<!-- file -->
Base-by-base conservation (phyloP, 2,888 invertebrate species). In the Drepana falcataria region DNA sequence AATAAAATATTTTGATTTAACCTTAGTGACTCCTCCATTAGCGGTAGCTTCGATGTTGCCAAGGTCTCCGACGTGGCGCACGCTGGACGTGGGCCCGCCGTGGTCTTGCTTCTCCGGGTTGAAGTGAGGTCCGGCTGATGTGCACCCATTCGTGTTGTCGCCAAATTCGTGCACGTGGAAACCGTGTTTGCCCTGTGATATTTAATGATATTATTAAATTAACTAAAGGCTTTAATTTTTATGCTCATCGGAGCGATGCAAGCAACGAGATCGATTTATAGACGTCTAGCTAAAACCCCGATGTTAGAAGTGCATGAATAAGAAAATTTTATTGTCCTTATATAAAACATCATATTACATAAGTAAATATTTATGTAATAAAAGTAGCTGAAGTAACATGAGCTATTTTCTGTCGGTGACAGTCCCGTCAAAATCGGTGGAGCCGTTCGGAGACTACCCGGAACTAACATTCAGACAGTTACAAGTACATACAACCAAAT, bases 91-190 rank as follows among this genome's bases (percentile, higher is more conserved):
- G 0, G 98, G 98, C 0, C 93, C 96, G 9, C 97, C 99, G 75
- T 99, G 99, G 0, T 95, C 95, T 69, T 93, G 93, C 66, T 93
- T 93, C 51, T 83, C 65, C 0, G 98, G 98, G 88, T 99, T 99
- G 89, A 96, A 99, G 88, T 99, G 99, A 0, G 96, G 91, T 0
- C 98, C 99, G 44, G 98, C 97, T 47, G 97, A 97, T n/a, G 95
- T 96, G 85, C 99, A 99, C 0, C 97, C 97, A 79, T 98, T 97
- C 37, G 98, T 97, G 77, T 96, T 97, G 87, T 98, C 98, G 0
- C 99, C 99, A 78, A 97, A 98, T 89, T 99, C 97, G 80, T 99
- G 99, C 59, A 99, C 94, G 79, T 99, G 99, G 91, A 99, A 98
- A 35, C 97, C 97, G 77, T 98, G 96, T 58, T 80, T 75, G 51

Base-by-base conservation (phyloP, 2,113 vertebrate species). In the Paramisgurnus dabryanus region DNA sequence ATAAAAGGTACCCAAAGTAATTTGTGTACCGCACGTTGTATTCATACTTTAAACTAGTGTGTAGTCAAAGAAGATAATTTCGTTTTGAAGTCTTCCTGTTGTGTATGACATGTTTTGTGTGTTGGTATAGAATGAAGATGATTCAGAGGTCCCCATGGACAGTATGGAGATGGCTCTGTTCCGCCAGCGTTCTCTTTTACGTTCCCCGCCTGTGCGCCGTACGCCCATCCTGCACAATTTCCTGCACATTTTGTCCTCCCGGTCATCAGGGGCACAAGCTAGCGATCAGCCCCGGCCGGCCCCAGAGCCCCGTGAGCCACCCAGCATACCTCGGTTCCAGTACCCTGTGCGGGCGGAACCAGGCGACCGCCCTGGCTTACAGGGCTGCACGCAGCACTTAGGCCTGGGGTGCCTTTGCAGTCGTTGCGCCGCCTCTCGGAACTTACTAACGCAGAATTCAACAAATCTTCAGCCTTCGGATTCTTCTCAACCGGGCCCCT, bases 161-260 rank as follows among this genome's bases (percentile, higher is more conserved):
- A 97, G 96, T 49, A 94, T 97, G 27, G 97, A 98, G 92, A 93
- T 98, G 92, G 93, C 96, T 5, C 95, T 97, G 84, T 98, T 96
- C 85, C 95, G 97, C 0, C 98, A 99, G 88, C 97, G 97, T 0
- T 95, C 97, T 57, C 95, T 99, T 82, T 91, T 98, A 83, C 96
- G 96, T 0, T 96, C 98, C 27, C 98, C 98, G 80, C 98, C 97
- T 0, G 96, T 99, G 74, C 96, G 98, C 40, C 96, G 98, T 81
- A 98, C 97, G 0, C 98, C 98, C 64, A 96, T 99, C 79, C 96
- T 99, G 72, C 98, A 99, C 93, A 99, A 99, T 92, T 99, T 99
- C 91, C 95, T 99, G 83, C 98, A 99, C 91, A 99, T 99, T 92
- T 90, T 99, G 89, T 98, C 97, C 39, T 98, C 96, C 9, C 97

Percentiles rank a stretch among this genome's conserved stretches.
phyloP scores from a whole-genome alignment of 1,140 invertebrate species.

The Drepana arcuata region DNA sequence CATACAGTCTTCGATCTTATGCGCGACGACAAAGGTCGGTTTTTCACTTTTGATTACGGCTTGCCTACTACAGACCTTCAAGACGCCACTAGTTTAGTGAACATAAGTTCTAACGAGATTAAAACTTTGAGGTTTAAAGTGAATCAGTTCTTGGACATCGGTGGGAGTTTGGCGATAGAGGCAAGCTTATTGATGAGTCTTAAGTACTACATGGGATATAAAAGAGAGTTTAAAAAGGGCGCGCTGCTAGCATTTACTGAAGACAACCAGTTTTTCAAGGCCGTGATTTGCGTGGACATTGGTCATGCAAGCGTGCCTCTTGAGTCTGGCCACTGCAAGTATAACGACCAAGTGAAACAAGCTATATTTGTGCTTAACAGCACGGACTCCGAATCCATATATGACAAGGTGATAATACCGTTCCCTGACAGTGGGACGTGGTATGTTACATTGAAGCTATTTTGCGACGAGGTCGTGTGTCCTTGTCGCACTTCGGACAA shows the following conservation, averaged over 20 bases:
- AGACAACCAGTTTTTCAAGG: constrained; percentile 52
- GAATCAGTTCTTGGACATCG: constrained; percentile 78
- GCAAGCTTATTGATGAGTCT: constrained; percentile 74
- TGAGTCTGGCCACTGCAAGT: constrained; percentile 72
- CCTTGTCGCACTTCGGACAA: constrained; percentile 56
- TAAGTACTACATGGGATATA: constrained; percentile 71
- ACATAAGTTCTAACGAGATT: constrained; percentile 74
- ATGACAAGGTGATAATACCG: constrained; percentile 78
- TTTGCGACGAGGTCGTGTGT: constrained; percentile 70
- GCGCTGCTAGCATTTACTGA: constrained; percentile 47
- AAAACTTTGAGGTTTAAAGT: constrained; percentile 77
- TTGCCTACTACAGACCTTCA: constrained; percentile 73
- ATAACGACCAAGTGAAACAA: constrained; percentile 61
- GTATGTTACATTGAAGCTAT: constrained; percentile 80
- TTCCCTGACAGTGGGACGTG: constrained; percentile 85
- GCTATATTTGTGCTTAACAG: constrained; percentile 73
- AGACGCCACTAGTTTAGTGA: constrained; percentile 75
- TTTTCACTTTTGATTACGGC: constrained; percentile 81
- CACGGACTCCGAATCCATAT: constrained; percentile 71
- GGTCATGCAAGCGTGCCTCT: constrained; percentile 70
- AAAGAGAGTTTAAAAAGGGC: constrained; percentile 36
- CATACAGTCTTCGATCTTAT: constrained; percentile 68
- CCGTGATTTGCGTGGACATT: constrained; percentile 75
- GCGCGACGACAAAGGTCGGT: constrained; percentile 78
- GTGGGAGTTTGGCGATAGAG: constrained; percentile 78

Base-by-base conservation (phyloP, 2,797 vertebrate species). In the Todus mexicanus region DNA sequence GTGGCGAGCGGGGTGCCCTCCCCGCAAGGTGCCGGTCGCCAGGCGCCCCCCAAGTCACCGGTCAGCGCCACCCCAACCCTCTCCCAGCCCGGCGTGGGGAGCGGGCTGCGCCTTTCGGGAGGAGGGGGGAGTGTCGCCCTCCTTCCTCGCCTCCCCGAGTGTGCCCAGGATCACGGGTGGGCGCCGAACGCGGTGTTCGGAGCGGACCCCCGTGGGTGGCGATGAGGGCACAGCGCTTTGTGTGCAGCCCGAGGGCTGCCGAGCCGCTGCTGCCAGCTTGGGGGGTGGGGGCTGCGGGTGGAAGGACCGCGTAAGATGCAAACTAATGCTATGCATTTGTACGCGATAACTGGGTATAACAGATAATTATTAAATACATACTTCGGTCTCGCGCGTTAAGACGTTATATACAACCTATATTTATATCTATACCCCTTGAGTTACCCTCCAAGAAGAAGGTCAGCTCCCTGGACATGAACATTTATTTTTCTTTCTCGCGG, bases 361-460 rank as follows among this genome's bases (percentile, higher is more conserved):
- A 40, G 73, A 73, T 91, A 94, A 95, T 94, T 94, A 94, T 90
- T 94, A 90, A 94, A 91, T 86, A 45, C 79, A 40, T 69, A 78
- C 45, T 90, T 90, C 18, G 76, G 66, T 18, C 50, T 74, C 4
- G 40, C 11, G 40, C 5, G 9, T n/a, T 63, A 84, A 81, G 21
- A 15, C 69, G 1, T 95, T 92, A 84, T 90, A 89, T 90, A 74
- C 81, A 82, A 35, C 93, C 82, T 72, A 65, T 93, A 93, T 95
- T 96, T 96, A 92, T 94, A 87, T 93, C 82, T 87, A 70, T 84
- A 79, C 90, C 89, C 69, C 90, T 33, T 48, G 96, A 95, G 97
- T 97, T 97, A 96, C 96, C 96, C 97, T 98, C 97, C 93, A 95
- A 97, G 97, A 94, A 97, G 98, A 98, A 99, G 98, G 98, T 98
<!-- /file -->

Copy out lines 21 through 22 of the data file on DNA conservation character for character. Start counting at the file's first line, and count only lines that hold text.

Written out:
- C 91, C 95, T 99, G 83, C 98, A 99, C 91, A 99, T 99, T 92
- T 90, T 99, G 89, T 98, C 97, C 39, T 98, C 96, C 9, C 97